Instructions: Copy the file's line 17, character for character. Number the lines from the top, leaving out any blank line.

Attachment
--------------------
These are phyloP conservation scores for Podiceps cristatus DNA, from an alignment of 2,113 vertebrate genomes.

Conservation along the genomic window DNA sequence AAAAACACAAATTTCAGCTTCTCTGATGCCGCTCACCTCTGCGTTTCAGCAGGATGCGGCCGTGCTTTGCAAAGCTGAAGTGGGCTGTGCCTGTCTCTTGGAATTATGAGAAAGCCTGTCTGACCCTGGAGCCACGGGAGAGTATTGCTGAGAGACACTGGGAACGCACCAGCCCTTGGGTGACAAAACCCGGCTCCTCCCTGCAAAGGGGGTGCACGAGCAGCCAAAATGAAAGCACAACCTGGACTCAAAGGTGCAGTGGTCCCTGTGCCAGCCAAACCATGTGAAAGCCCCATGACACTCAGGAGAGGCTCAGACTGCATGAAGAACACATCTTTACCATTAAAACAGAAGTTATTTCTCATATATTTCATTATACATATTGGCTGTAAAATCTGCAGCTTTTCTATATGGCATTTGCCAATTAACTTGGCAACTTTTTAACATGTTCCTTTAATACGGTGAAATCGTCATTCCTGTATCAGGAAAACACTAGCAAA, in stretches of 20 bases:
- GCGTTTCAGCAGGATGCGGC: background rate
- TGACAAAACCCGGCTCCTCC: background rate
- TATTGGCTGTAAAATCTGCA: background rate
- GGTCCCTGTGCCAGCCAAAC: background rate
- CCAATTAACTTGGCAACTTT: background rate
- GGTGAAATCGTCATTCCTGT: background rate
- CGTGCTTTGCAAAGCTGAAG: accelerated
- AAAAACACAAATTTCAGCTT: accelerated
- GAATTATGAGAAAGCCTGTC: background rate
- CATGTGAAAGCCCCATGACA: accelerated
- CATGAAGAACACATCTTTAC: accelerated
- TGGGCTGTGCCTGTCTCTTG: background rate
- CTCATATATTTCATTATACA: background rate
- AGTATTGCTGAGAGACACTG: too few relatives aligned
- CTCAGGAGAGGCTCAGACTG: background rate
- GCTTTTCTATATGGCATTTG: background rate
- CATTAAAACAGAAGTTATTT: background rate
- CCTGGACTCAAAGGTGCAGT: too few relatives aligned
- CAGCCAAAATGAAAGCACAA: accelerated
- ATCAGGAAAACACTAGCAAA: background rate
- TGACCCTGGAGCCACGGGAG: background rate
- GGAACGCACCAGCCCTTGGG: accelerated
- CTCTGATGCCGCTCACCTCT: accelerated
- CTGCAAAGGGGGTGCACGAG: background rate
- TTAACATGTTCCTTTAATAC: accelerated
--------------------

- CTCAGGAGAGGCTCAGACTG: background rate